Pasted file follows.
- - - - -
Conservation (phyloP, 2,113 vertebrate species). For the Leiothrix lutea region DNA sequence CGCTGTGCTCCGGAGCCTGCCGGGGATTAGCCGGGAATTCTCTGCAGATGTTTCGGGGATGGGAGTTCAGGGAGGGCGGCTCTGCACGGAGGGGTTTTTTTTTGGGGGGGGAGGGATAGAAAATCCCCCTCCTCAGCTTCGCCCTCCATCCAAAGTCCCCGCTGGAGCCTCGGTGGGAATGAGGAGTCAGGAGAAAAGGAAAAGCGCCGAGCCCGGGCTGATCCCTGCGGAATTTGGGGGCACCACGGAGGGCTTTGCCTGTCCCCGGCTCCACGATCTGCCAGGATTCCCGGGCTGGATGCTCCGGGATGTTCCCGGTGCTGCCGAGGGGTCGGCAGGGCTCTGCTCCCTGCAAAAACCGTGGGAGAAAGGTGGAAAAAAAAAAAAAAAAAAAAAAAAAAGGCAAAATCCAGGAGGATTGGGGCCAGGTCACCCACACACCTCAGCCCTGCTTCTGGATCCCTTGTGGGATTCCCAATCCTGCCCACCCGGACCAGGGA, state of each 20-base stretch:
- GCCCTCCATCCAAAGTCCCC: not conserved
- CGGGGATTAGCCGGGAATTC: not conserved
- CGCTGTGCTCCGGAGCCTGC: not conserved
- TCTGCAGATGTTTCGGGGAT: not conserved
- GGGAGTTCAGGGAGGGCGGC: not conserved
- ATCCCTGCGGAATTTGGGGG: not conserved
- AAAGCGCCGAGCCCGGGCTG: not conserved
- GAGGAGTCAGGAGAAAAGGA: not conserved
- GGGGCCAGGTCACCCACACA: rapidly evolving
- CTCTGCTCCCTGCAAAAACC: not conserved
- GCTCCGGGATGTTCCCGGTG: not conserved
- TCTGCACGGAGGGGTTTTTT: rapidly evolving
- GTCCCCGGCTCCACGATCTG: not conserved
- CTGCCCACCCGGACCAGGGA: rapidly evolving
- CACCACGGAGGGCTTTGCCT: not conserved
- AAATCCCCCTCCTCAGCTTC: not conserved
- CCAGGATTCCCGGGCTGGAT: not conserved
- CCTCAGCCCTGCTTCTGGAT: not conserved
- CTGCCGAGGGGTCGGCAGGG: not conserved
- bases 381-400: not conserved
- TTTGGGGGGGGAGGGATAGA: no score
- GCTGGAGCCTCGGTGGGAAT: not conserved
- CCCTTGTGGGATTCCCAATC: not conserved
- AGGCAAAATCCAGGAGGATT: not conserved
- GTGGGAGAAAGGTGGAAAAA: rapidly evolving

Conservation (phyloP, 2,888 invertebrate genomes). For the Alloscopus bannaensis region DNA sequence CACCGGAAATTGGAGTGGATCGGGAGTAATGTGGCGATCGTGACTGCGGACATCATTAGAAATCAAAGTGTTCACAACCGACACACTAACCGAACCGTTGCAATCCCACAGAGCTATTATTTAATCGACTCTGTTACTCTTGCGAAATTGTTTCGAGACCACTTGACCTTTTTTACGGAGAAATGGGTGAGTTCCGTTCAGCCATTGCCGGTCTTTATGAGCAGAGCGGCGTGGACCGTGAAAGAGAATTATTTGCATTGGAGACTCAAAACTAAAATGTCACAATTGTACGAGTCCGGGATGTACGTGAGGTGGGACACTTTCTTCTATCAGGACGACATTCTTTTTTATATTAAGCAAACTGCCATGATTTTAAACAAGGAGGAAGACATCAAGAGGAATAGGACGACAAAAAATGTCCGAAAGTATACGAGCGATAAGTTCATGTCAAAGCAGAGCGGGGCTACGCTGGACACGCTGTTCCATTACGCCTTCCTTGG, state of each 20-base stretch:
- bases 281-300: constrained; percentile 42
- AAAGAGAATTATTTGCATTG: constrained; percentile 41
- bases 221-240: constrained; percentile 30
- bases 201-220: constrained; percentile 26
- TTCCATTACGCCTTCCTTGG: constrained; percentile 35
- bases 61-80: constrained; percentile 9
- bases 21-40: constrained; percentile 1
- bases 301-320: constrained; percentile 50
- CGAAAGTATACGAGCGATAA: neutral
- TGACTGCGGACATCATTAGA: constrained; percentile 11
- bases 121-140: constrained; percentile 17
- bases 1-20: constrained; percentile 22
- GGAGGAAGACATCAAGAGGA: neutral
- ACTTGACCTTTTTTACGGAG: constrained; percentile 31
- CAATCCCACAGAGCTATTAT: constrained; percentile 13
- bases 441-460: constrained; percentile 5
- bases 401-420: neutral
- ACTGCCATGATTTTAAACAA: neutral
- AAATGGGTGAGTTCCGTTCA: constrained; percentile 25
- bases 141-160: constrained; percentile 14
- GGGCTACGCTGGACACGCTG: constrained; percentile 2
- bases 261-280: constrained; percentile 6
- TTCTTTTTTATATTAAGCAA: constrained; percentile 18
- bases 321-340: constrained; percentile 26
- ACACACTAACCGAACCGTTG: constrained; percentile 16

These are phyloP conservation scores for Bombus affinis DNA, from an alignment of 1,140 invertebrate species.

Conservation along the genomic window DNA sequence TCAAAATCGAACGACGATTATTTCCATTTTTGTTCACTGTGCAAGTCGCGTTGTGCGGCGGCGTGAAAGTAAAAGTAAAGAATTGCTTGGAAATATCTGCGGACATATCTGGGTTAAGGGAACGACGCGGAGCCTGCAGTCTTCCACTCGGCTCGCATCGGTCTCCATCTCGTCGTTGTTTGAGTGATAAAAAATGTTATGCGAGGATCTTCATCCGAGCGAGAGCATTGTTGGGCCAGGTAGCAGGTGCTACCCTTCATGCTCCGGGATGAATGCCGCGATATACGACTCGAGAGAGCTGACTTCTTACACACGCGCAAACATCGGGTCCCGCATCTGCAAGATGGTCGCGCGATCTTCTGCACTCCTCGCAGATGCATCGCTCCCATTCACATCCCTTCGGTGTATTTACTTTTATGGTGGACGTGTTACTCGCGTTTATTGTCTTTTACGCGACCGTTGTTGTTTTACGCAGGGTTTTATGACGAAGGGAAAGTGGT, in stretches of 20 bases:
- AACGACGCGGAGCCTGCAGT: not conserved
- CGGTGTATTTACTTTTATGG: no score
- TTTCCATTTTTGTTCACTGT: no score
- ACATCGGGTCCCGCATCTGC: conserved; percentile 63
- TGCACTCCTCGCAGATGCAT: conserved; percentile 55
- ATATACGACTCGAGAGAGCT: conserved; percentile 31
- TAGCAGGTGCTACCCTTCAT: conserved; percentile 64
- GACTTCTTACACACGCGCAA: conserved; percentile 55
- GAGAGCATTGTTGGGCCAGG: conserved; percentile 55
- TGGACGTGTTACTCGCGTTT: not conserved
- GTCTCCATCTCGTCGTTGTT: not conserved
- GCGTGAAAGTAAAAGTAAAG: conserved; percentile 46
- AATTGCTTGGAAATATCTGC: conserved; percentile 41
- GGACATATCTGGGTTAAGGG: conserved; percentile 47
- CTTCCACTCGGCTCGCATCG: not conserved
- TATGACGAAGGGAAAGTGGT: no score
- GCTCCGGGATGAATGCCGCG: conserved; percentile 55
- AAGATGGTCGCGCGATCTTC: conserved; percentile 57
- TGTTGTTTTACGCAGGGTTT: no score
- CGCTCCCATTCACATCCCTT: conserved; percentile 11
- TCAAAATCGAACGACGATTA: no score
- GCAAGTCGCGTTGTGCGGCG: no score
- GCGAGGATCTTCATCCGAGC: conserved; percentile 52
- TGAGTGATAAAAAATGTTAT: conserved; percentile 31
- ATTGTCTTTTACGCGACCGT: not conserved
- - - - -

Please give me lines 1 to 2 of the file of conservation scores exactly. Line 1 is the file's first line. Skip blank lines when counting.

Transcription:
Conservation (phyloP, 2,113 vertebrate species). For the Leiothrix lutea region DNA sequence CGCTGTGCTCCGGAGCCTGCCGGGGATTAGCCGGGAATTCTCTGCAGATGTTTCGGGGATGGGAGTTCAGGGAGGGCGGCTCTGCACGGAGGGGTTTTTTTTTGGGGGGGGAGGGATAGAAAATCCCCCTCCTCAGCTTCGCCCTCCATCCAAAGTCCCCGCTGGAGCCTCGGTGGGAATGAGGAGTCAGGAGAAAAGGAAAAGCGCCGAGCCCGGGCTGATCCCTGCGGAATTTGGGGGCACCACGGAGGGCTTTGCCTGTCCCCGGCTCCACGATCTGCCAGGATTCCCGGGCTGGATGCTCCGGGATGTTCCCGGTGCTGCCGAGGGGTCGGCAGGGCTCTGCTCCCTGCAAAAACCGTGGGAGAAAGGTGGAAAAAAAAAAAAAAAAAAAAAAAAAAGGCAAAATCCAGGAGGATTGGGGCCAGGTCACCCACACACCTCAGCCCTGCTTCTGGATCCCTTGTGGGATTCCCAATCCTGCCCACCCGGACCAGGGA, state of each 20-base stretch:
- GCCCTCCATCCAAAGTCCCC: not conserved